|December 30, 2009|
|Press Lambasted by Kurtz of Wash. Post|
|By Jack O'Dwyer|
|Media columnist Howard Kurtz of the Washington Post, reviewing media news of the past decade, said credibility in the media took a sharp dive south as reporting failed in the crucial tests of the Iraq war and housing bubble. |
He called these “the two biggest disasters of early-21st century press coverage.”
Media “failed to challenge the Bush Administration’s case for invading Iraq” and after “cheerleading” the tech bubble “fell way short on the housing and lending bubble,” he said.
“Sky-high expectations” were fostered for President Obama “which inevitably crashed into the messy reality of governing,” he noted.
Major media boo-boos included the “breathtaking fabrications of Jayson Blair at the New York Times and Jack Kelley at USA Today.”
Media bias was revealed in the “prime time parade of Republican lawmakers and commentators on Fox” while Democratic lawmakers had MSNBC as their turf.
What Kurtz does like is the “huge storehouses of knowledge that are available at the click of a mouse” and “striking observations about the news, zingers in ongoing debates, and perhaps a funny line or two” via Twitter, Facebook and other places in Blogville.
Media, he notes, must figure out “how to get people to pay for what we produce rather than Googling it for free.”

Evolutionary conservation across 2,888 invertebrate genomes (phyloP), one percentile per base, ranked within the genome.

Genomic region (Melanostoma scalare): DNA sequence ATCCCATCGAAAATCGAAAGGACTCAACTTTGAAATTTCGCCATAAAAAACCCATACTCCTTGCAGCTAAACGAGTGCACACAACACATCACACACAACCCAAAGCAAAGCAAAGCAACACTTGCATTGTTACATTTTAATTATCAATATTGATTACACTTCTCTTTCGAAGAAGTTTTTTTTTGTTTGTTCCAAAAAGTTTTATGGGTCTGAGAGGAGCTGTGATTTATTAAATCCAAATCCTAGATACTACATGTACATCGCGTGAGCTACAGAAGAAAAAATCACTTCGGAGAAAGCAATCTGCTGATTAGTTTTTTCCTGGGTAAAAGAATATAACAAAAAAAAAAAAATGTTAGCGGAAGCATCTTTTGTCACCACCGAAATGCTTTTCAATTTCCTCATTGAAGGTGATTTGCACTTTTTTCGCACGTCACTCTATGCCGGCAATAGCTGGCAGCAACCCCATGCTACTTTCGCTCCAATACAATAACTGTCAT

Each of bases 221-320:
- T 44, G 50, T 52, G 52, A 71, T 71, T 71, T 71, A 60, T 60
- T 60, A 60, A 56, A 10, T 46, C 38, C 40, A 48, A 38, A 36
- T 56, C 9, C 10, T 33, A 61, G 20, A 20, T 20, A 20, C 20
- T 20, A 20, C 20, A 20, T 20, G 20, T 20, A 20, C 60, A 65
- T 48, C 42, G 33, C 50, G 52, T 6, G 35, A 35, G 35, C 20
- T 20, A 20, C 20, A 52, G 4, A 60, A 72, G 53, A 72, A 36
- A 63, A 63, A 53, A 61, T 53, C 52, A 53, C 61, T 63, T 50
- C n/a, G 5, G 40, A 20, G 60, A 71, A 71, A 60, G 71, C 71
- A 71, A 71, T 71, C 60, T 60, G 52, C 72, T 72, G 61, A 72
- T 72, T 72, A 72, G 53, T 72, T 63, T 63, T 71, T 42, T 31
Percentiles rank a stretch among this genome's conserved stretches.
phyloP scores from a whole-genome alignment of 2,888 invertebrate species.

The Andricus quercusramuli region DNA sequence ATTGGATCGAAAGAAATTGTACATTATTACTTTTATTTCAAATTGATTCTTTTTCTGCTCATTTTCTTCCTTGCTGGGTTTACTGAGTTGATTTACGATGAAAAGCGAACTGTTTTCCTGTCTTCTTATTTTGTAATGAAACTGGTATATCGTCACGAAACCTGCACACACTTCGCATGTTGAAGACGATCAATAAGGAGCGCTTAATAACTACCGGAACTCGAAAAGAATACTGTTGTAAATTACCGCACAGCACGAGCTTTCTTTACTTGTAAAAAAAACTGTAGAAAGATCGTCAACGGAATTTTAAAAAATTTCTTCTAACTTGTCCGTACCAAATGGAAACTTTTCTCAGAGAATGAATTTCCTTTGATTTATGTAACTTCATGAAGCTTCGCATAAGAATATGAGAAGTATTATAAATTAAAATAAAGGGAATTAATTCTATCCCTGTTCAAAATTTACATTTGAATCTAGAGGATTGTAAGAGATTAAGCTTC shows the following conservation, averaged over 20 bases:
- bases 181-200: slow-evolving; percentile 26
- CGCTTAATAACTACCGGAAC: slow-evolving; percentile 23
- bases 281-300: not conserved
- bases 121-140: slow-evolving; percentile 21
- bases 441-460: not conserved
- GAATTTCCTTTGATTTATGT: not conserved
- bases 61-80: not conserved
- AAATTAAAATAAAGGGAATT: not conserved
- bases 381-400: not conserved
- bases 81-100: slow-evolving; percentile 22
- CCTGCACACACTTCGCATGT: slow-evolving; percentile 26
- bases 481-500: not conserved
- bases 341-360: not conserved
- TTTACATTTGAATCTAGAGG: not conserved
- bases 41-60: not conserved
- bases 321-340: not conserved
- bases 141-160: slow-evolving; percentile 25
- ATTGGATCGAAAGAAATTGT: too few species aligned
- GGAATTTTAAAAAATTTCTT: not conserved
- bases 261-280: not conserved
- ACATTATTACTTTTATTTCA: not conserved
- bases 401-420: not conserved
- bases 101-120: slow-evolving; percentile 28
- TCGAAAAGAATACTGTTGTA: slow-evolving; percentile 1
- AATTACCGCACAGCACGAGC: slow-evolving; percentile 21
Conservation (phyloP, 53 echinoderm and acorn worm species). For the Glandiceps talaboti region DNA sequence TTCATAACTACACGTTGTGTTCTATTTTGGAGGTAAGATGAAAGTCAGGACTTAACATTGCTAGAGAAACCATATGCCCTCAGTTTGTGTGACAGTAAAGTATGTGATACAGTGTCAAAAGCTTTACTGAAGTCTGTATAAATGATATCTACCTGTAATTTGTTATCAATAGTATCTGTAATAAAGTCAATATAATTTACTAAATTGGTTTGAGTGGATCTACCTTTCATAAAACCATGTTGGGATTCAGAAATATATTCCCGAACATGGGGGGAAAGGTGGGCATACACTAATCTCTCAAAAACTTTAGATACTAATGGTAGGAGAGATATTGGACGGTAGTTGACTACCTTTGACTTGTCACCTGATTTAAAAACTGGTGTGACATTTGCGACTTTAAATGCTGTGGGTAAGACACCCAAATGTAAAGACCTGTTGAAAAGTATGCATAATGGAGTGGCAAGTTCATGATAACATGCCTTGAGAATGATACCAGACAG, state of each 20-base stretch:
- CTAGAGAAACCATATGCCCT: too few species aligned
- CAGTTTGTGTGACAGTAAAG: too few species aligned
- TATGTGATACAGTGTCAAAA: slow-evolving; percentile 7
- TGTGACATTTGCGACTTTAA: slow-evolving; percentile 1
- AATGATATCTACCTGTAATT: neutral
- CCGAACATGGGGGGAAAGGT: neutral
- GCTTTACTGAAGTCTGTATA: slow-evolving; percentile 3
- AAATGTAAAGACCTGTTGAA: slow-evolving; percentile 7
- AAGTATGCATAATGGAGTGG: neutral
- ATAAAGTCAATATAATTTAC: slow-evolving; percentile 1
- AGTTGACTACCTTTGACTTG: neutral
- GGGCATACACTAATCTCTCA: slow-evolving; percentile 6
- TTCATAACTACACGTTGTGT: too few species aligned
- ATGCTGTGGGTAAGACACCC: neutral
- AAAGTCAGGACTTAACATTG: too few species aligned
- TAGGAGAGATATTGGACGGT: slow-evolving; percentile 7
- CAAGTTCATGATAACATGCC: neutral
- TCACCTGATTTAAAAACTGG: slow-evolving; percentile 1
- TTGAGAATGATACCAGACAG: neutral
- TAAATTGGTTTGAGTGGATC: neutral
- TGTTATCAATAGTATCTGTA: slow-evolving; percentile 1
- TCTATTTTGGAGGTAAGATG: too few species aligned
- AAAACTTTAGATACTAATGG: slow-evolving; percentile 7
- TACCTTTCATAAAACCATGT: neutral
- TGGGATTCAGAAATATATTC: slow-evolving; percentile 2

Frank Sees “Low, Dishonest Decade”
Tricking the public was a major occupation of both the government and business in the past ten years, argued Wall Street Journalist columnist Thomas Frank on Dec. 23.
“Ensuring that the public failed to get it,” he wrote, “was the common theme of at least three of the decade’s signature foul-ups: the hyping of tech stocks by Wall Street analysts; the accounting scandals of 2002, and the triple-A ratings given to mortgage-backed securities.”
“Regulators were sabotaged and their agencies turned over to the regulated,” said Frank, arguing that “the press and politicians were asleep at the switch.”
He singled out Citibank’s “long struggle against the Glass-Steagall Act” whose erasure paved the way for the banks’ financial crisis.
Glass-Steagall was overturned in 1999 at a cost of $300 million in lobbying fees, economist Joseph Stiglitz has estimated.
“The problem was not so much that newspapers were dying,” he said, “but that they failed to do their job in the first place, to scrutinize the myths in a way that might have prevented the catastrophes like the financial crisis or the Iraq war.”
He fears banks are being “bailed out” while not being subjected to new oversight and that the healthcare bill in the works “seems to guarantee private insurers eternal profits.”
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